From a phase of retrospection about his association with, and analysis of the past communist movement, Dr Joshi moves on to another phase, where he examines the prospects of socialism in the future in the second part of his book, which consists of essays dealing with the ideological crisis of socialism and the economic crisis of capitalism on a global scale. I strongly support his arguments dismissing the corporate media-manipulated myth about the rosy prospects of the neo-liberal capitalist model of growth as a solution for all the socio-economic problems. It will be a utopia for the rich and a nightmarish dystopia for the poor and the underprivileged. In his major essay ‘Samajabad ka naya Utopia’, he outlines his vision of a future strategy of a socialist programme of transformation which will combine the goals of equality of all with individual liberty.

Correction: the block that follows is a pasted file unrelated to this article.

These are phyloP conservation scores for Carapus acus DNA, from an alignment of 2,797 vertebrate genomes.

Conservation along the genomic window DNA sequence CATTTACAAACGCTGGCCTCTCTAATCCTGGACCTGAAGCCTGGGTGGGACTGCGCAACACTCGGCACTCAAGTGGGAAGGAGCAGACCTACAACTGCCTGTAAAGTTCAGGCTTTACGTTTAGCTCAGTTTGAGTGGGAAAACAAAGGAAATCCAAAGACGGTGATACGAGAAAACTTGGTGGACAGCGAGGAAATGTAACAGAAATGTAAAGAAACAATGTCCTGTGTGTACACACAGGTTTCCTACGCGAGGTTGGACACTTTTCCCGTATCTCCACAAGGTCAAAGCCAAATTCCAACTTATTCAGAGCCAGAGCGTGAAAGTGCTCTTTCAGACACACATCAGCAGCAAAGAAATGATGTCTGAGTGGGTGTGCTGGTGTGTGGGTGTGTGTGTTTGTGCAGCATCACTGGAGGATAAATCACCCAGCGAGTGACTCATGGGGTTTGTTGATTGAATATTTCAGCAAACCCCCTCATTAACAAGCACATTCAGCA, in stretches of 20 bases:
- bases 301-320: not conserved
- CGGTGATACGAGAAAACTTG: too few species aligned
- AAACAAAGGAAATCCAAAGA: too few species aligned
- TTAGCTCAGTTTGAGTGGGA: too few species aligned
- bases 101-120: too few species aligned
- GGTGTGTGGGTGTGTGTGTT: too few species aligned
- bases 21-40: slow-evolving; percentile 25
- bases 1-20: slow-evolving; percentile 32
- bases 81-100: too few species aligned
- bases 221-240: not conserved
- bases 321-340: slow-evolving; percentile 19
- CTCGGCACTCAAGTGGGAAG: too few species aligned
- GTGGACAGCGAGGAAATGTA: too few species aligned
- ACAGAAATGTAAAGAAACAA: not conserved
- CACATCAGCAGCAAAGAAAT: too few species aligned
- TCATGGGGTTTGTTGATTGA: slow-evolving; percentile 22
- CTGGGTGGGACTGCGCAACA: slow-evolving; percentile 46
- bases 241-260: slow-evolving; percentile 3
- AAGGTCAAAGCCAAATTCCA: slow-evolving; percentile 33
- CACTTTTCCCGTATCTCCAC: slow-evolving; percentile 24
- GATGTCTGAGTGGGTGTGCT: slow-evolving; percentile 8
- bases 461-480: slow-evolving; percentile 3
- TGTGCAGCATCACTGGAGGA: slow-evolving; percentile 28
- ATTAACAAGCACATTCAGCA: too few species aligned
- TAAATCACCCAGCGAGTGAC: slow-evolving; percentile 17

Like many of us from among his contemporaries, Dr Joshi navigates a tortuous journey of memories, both sweet and bitter. It begins from his embarkation during his youthful days (1940-50) when he joined the communist movement inspired by the dream of replicating in India the socialist utopia established in the Soviet Union. In his voyage for that utopia, he passed through ports that he found to have collapsed following the disclosures by the 20th Congress of the CPSU. He then veered towards other ports which promised harbour under a Khrushchev or a Gorbachev. But again, like many of us, he was soon to be disappointed. A brave pilot, he is still navigating his boat to reach the final port of disembarkation which he describes as ‘The New Utopia of Socialism.’ Bon voyage!

The reviewer is a prominent Left intellectual and writer.

ISSN (Mainstream Online) : 2582-7316 | Privacy Policy
Notice: Mainstream Weekly appears online only.